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Know How COVID-19 Impacted Children’s Speech and Language Development

The COVID-19 pandemic has become a significant threat to children’s development specifically speech and language development. The life of children has completely turned upside down due to this pandemic. These social distancing policies along with other factors like the increased screen timings, home confinements, altered schedules including meal times and sleep patterns, screen exposure, parental stress, limited interaction with people, etc. have impacted the language development in children.

Delay in Speech Development

Many researchers have noted delays in the development of speech and language and children have also found it difficult to share and be in groups. This is because children got used to staying indoors with their parents. Let us now check out a few strategies and skills that will help caregivers and parents optimize the home environment for speech and language development.

· Communication and language skills that one needs to target at home

· Non-verbal and verbal imitations

· Imperative and declarative pointing

· Object use and object permanence

· Joint play and joint attention

· Cause and effect relationships

· Eye contact and eye gaze

· Simple gestures for communication

· Social and reciprocal smile

Strategies that will Help in Enhancing the Skills Mentioned Above:

· Parallel talk: try to give a running commentary like in cricket to whatever activity your child is doing. For example, if the child is playing with a ‘car’, you can sit and involve yourself and try to talk about what he is doing with the car.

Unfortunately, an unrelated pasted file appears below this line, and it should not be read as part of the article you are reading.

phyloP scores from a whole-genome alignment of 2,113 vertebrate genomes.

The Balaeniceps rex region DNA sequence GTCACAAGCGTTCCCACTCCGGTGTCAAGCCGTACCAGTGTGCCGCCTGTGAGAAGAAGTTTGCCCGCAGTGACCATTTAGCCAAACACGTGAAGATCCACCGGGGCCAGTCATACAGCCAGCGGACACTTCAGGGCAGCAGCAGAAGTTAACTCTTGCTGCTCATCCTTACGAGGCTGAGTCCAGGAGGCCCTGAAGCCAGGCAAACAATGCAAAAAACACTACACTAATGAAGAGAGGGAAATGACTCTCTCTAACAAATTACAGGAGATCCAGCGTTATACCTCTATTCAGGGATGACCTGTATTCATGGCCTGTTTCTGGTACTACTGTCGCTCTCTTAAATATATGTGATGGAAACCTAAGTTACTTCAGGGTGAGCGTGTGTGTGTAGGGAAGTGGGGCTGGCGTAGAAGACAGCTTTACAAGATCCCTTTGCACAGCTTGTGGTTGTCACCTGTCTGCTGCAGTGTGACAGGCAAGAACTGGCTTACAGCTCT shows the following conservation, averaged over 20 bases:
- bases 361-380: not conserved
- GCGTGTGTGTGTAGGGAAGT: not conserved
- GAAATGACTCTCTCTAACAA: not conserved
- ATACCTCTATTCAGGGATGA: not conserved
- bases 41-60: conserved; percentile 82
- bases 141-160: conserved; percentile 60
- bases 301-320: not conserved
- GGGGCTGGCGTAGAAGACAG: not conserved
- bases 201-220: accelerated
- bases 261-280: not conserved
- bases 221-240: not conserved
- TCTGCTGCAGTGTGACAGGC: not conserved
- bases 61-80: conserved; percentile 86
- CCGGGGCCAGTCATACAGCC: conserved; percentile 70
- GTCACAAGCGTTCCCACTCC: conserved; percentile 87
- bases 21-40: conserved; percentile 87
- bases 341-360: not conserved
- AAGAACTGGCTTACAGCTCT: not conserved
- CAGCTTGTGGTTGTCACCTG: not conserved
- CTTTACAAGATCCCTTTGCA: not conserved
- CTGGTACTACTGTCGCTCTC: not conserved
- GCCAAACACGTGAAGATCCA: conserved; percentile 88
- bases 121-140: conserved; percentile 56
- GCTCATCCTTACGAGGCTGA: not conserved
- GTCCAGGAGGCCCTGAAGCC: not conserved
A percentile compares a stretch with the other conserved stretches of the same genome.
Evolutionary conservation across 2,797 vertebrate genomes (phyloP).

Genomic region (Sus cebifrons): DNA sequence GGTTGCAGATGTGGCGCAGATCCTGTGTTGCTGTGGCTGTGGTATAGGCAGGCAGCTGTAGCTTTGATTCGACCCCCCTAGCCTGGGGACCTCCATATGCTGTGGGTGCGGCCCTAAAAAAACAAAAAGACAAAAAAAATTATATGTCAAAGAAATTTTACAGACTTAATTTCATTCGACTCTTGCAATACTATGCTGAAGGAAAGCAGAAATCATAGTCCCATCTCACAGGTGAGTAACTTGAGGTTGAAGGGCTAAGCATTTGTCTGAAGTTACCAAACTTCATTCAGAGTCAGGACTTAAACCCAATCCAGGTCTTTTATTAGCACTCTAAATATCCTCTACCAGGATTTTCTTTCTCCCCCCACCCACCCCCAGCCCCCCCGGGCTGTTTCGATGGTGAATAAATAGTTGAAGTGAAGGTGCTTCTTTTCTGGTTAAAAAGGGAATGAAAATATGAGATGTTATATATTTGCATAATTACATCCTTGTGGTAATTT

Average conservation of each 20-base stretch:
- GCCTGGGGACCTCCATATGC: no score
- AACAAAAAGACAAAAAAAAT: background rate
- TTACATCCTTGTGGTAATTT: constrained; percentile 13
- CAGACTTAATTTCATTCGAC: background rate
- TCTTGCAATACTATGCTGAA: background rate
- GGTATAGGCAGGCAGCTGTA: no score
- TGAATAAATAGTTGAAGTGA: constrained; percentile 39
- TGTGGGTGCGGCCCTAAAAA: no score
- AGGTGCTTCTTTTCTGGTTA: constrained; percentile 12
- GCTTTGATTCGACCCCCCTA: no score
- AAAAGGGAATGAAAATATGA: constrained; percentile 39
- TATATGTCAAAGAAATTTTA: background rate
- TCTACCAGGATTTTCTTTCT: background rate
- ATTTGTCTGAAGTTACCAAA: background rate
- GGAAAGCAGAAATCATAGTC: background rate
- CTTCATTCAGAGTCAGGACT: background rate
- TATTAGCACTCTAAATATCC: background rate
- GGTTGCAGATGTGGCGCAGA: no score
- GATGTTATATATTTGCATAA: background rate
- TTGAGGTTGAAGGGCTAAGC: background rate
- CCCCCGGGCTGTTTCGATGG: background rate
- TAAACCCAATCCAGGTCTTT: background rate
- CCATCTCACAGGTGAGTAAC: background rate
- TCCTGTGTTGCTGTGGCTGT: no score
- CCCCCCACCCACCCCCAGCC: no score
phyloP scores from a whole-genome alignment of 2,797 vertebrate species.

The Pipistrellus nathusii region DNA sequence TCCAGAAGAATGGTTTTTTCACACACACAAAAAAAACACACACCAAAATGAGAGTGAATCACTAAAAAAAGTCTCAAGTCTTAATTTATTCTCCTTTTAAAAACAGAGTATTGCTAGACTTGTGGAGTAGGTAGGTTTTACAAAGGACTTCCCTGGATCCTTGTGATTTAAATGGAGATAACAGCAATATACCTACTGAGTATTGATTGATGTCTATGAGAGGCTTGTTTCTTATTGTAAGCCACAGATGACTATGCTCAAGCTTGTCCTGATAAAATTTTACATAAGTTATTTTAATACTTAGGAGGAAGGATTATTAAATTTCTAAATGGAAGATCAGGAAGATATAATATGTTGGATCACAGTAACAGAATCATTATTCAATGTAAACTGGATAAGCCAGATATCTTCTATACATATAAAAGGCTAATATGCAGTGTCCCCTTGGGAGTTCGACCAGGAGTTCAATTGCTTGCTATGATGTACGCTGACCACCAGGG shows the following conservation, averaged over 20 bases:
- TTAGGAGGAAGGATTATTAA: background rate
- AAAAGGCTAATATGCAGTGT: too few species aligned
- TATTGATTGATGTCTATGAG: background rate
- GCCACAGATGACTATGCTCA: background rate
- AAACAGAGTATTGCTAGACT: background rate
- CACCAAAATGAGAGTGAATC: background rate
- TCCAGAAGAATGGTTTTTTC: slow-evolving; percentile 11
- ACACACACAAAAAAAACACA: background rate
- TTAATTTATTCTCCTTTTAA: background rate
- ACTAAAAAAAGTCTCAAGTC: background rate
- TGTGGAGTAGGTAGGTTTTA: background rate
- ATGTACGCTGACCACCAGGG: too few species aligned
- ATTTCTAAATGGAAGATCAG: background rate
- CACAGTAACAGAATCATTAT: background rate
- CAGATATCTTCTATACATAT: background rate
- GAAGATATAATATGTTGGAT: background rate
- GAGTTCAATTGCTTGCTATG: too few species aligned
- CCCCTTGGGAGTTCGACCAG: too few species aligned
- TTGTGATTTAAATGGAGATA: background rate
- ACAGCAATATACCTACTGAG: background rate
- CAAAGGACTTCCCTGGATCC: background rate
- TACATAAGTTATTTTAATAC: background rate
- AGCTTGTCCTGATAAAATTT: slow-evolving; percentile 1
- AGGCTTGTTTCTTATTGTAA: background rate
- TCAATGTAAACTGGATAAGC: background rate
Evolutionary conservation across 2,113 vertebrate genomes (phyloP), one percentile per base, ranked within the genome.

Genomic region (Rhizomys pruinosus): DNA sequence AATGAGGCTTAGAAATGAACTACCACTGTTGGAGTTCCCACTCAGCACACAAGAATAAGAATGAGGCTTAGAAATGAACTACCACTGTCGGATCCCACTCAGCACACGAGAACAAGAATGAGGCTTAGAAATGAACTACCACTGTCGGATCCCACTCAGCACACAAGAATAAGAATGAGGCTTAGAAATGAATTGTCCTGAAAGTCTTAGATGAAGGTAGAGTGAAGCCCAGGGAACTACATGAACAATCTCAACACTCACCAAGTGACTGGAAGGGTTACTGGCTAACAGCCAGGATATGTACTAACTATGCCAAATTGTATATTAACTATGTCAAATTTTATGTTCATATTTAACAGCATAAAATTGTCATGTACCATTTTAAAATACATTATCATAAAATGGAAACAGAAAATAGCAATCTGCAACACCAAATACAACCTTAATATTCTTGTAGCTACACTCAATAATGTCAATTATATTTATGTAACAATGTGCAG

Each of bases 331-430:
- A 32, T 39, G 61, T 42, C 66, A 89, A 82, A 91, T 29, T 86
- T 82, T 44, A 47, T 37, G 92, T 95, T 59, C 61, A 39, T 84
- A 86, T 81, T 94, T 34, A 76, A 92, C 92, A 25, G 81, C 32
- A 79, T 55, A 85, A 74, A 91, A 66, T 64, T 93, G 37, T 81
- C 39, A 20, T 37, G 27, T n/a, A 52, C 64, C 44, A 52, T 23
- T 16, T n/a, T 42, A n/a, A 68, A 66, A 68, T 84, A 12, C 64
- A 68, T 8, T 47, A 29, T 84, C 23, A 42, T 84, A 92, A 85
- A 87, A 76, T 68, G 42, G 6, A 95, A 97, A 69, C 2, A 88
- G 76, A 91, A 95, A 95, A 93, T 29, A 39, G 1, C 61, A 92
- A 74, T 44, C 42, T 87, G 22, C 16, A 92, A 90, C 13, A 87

· Use a lot of inflections in your voice so that children pay attention to what you are saying.

· Follow your child’s lead

· Acoustic highlighting

· Visuals: Show objects and pictures while talking to children

· Give and take activities

· Use gestures like pointing waving and hi-fi when appropriate to the scenario

· Provide proper attention whenever your try to communicate with yourself.

· Expansion: expand your child’s vocalizations. For example, if a child says “wa-was” for “water” you should expand the babbling by saying “oh! Do you need wa-was- water, here you go and let us drink water from the glass!”

· Object naming: name the object that attracts the interest of the child then.

· Be a good role model of speech. Speak clearly and use simple and grammatically correct sentences. Do not end up doing a baby talk.

If you follow the strategies mentioned above, it will help in developing the speech of your child. Pay attention to his/her needs and he will become much more confident and will also speak clearly.

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